Thanks for the tip anyway.
    JM
    Jean-Michel Pichavant, Aug 14, 2009
    #3
  4. Jean-Michel Pichavant

    Nigel Rantor Guest

    Jean-Michel Pichavant wrote:
    >
    > Your solution will work, for sure. The problem is that it will dumb down
    > the Base class interface, multiplying the number of methods by 2. This
    > would not be an issue in many cases, in mine there's already too much
    > meaningful methods in my class for me to add artificial ones.
    >
    > Thanks for the tip anyway.


    I suggest you reconsider.

    You asked a question and have been given a standard way of achieving the
    desired outcome.

    It's common in OO to use a Template pattern like this.

    If you're not interested in finding out how loads of people have already
    solved the problem then why ask?

    The methods that require overriding can be prefixed with an underscore
    so that people get a hint that they are an implementation detail rather
    than part of the public interface.

    I don't see your problem, other than a vague aesthetic unease.

    Regards,

    n
    Nigel Rantor, Aug 14, 2009
    #4
  5. On Fri, 14 Aug 2009 18:49:26 +0200, Jean-Michel Pichavant wrote:

    > Sorry guys (means guys *and* gals :eek:p ), I realized I've not been able
    > to describe precisely what I want to do. I'd like the base class to be
    > virtual (aka abstract). However it may be abstract but it does not mean
    > it cannot do some usefull stuff.
    >
    >
    > Here is the schema of my abstract methods :
    >
    > class Interface(object):
    > def method(self):
    > # ---------------------
    > # some common stuff executed here
    > # ---------------------
    > print 'hello world'
    > # ---------------------
    > # here shall stand child specific stuff (empty in the interface
    > method)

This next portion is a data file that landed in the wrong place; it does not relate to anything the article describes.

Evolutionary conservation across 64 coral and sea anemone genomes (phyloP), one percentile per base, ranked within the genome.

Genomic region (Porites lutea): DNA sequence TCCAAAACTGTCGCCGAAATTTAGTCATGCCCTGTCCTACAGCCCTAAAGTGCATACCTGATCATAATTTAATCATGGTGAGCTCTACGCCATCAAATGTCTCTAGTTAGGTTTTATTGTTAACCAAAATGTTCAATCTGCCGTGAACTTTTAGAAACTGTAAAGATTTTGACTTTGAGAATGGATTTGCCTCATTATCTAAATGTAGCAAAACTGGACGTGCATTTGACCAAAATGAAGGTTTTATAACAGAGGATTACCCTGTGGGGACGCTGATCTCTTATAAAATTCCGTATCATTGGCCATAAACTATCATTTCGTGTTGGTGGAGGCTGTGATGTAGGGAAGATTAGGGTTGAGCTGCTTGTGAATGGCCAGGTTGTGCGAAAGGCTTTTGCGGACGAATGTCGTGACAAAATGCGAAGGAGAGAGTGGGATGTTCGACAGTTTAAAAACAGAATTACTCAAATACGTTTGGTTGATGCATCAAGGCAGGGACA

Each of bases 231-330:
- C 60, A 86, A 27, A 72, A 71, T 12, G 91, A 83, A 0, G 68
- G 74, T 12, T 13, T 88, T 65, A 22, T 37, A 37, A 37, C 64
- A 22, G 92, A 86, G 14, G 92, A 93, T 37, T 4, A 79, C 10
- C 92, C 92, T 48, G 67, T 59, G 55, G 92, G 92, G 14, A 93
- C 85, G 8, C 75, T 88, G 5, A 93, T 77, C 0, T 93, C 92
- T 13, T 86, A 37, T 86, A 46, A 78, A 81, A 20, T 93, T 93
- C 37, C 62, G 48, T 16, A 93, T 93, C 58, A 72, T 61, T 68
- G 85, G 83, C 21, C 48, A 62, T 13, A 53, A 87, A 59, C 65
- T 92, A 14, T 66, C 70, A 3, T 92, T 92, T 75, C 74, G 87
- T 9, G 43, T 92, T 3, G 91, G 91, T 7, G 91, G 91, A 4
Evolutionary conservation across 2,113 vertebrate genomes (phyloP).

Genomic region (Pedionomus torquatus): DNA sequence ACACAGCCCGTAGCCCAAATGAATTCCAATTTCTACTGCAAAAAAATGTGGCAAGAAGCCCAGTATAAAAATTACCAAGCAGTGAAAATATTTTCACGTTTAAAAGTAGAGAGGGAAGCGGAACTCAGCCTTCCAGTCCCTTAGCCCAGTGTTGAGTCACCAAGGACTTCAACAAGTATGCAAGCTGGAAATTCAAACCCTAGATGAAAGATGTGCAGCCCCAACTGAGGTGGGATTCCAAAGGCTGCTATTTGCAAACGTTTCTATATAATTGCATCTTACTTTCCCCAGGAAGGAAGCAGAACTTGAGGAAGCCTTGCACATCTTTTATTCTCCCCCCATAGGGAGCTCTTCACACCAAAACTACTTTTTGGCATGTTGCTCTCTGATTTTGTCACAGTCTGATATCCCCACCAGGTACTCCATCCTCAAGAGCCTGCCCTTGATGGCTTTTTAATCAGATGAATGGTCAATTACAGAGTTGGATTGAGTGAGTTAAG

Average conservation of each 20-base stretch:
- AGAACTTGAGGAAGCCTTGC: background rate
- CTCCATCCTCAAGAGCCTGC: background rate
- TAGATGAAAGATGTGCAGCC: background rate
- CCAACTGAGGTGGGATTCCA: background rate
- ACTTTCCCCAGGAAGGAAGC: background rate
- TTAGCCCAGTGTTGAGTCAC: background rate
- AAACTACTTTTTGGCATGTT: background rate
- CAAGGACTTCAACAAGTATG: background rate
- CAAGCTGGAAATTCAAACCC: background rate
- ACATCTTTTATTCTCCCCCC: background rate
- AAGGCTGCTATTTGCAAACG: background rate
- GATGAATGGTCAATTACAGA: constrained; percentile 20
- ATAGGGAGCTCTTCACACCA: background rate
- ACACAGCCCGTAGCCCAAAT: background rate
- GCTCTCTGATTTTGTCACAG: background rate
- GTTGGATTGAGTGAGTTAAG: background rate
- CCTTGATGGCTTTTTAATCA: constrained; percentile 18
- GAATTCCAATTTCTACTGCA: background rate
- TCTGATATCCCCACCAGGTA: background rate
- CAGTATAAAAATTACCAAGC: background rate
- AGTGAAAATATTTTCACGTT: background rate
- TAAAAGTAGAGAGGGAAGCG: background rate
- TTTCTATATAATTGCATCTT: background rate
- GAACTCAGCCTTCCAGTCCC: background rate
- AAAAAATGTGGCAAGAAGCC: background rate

> # ---------------------
    > if self.__class__.method == Interface.method:
    > raise NotImplementedError('You should have read the f******
    > manual ! You must override this method.')



    Okay, so I want to sub-class your Interface class. As you said, the
    methods in the abstract class are still useful, so in my class, I don't
    need any extra functionality for some methods -- I'm happy with just the
    "common stuff". So I use normal OO techniques and over-ride just the
    methods I need to over-ride:

    class GoodChild(Interface):
    # no need to over-ride method, because it does everything I want
    # but over-ride other methods that don't
    def whatever(self):
    print "Whatever..."
    return Interface.whatever()

    But now my class fails, with an insulting error message *wink*, and you
    force me to write a whole lot of crappy stupid boilerplate code:

    class VerboseGoodChild(Interface):
    # forced to over-ride methods for no good reason
    def method(self):
    return Interface.method(self)
    def another_method(self):
    return Interface.another_method(self)
    def yet_another_method(self):
    return Interface.yet_another_method(self)
    def still_more_methods(self):
    return Interface.still_more_methods(self)
    # Whew! That was a waste of effort. Now at last over-ride the
    # methods I need to:
    def whatever(self):
    print "Whatever..."
    return Interface.whatever()

    After the fourth such class, I say "Bugger this for a game of soldiers"
    and dump your Interface class for something else.